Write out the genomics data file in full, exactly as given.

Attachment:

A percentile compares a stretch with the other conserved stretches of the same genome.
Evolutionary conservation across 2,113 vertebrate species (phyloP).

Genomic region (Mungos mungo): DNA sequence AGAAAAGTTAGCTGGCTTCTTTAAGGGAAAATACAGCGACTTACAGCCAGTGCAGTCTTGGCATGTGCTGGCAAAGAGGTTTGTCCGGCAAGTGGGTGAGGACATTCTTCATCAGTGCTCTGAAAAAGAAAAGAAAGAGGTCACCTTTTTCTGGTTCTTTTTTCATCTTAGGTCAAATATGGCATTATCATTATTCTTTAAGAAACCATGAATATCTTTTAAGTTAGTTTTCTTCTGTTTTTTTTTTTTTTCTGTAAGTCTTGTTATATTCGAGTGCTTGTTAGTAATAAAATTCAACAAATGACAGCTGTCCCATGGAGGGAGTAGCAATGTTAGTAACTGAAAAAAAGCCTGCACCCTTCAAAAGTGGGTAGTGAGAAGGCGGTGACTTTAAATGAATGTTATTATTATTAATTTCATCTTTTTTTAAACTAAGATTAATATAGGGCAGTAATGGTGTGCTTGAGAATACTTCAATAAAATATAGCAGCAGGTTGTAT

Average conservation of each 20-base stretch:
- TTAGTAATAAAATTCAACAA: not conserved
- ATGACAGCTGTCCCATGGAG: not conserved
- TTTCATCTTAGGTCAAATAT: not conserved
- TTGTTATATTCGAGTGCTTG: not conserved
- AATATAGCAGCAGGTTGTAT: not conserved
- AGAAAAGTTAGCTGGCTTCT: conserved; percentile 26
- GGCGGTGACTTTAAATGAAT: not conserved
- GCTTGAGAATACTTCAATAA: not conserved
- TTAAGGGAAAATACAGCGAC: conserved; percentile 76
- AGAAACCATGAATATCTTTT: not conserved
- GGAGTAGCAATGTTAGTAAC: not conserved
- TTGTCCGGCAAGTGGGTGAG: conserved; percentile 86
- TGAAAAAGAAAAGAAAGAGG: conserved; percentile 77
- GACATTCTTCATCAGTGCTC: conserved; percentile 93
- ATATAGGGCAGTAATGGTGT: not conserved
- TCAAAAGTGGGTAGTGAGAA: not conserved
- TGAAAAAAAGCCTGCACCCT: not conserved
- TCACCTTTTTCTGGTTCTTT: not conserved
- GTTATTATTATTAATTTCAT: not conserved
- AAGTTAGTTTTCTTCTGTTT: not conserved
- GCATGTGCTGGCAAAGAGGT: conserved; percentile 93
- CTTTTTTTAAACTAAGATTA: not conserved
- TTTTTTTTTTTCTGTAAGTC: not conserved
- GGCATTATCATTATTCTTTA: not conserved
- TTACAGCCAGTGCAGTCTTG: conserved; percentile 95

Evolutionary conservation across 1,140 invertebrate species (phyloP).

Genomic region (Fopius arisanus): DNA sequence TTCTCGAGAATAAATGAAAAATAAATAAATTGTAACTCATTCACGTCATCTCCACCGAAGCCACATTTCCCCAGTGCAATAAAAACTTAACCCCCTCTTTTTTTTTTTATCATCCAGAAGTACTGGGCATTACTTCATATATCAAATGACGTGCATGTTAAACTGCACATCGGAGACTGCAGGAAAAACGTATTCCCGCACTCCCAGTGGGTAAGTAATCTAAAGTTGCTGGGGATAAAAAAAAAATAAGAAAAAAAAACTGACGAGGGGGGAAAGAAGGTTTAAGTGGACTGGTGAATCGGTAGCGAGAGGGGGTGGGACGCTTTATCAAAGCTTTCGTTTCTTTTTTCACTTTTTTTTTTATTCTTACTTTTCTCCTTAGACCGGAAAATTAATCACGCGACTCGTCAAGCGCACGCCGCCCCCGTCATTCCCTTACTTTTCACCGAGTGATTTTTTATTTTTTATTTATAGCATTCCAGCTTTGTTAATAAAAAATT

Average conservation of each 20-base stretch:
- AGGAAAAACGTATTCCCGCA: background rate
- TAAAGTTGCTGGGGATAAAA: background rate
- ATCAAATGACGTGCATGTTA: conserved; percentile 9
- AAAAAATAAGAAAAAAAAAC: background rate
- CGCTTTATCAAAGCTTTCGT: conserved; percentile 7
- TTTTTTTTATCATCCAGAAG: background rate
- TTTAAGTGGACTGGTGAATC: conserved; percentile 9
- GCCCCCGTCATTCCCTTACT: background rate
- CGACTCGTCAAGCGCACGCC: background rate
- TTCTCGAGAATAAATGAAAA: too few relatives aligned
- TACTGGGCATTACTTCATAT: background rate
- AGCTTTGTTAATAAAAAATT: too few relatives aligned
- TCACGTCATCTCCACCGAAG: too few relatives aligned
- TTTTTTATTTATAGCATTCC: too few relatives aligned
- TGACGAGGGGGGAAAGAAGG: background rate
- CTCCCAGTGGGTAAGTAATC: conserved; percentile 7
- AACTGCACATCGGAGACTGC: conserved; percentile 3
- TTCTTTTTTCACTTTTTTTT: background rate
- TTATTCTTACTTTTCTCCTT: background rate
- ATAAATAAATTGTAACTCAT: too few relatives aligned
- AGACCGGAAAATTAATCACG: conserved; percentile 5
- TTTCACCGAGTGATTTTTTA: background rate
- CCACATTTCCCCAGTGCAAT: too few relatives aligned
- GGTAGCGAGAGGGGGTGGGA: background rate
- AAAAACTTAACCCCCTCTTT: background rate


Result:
A percentile compares a stretch with the other conserved stretches of the same genome.
Evolutionary conservation across 2,113 vertebrate species (phyloP).

Genomic region (Mungos mungo): DNA sequence AGAAAAGTTAGCTGGCTTCTTTAAGGGAAAATACAGCGACTTACAGCCAGTGCAGTCTTGGCATGTGCTGGCAAAGAGGTTTGTCCGGCAAGTGGGTGAGGACATTCTTCATCAGTGCTCTGAAAAAGAAAAGAAAGAGGTCACCTTTTTCTGGTTCTTTTTTCATCTTAGGTCAAATATGGCATTATCATTATTCTTTAAGAAACCATGAATATCTTTTAAGTTAGTTTTCTTCTGTTTTTTTTTTTTTTCTGTAAGTCTTGTTATATTCGAGTGCTTGTTAGTAATAAAATTCAACAAATGACAGCTGTCCCATGGAGGGAGTAGCAATGTTAGTAACTGAAAAAAAGCCTGCACCCTTCAAAAGTGGGTAGTGAGAAGGCGGTGACTTTAAATGAATGTTATTATTATTAATTTCATCTTTTTTTAAACTAAGATTAATATAGGGCAGTAATGGTGTGCTTGAGAATACTTCAATAAAATATAGCAGCAGGTTGTAT

Average conservation of each 20-base stretch:
- TTAGTAATAAAATTCAACAA: not conserved
- ATGACAGCTGTCCCATGGAG: not conserved
- TTTCATCTTAGGTCAAATAT: not conserved
- TTGTTATATTCGAGTGCTTG: not conserved
- AATATAGCAGCAGGTTGTAT: not conserved
- AGAAAAGTTAGCTGGCTTCT: conserved; percentile 26
- GGCGGTGACTTTAAATGAAT: not conserved
- GCTTGAGAATACTTCAATAA: not conserved
- TTAAGGGAAAATACAGCGAC: conserved; percentile 76
- AGAAACCATGAATATCTTTT: not conserved
- GGAGTAGCAATGTTAGTAAC: not conserved
- TTGTCCGGCAAGTGGGTGAG: conserved; percentile 86
- TGAAAAAGAAAAGAAAGAGG: conserved; percentile 77
- GACATTCTTCATCAGTGCTC: conserved; percentile 93
- ATATAGGGCAGTAATGGTGT: not conserved
- TCAAAAGTGGGTAGTGAGAA: not conserved
- TGAAAAAAAGCCTGCACCCT: not conserved
- TCACCTTTTTCTGGTTCTTT: not conserved
- GTTATTATTATTAATTTCAT: not conserved
- AAGTTAGTTTTCTTCTGTTT: not conserved
- GCATGTGCTGGCAAAGAGGT: conserved; percentile 93
- CTTTTTTTAAACTAAGATTA: not conserved
- TTTTTTTTTTTCTGTAAGTC: not conserved
- GGCATTATCATTATTCTTTA: not conserved
- TTACAGCCAGTGCAGTCTTG: conserved; percentile 95

Evolutionary conservation across 1,140 invertebrate species (phyloP).

Genomic region (Fopius arisanus): DNA sequence TTCTCGAGAATAAATGAAAAATAAATAAATTGTAACTCATTCACGTCATCTCCACCGAAGCCACATTTCCCCAGTGCAATAAAAACTTAACCCCCTCTTTTTTTTTTTATCATCCAGAAGTACTGGGCATTACTTCATATATCAAATGACGTGCATGTTAAACTGCACATCGGAGACTGCAGGAAAAACGTATTCCCGCACTCCCAGTGGGTAAGTAATCTAAAGTTGCTGGGGATAAAAAAAAAATAAGAAAAAAAAACTGACGAGGGGGGAAAGAAGGTTTAAGTGGACTGGTGAATCGGTAGCGAGAGGGGGTGGGACGCTTTATCAAAGCTTTCGTTTCTTTTTTCACTTTTTTTTTTATTCTTACTTTTCTCCTTAGACCGGAAAATTAATCACGCGACTCGTCAAGCGCACGCCGCCCCCGTCATTCCCTTACTTTTCACCGAGTGATTTTTTATTTTTTATTTATAGCATTCCAGCTTTGTTAATAAAAAATT

Average conservation of each 20-base stretch:
- AGGAAAAACGTATTCCCGCA: background rate
- TAAAGTTGCTGGGGATAAAA: background rate
- ATCAAATGACGTGCATGTTA: conserved; percentile 9
- AAAAAATAAGAAAAAAAAAC: background rate
- CGCTTTATCAAAGCTTTCGT: conserved; percentile 7
- TTTTTTTTATCATCCAGAAG: background rate
- TTTAAGTGGACTGGTGAATC: conserved; percentile 9
- GCCCCCGTCATTCCCTTACT: background rate
- CGACTCGTCAAGCGCACGCC: background rate
- TTCTCGAGAATAAATGAAAA: too few relatives aligned
- TACTGGGCATTACTTCATAT: background rate
- AGCTTTGTTAATAAAAAATT: too few relatives aligned
- TCACGTCATCTCCACCGAAG: too few relatives aligned
- TTTTTTATTTATAGCATTCC: too few relatives aligned
- TGACGAGGGGGGAAAGAAGG: background rate
- CTCCCAGTGGGTAAGTAATC: conserved; percentile 7
- AACTGCACATCGGAGACTGC: conserved; percentile 3
- TTCTTTTTTCACTTTTTTTT: background rate
- TTATTCTTACTTTTCTCCTT: background rate
- ATAAATAAATTGTAACTCAT: too few relatives aligned
- AGACCGGAAAATTAATCACG: conserved; percentile 5
- TTTCACCGAGTGATTTTTTA: background rate
- CCACATTTCCCCAGTGCAAT: too few relatives aligned
- GGTAGCGAGAGGGGGTGGGA: background rate
- AAAAACTTAACCCCCTCTTT: background rate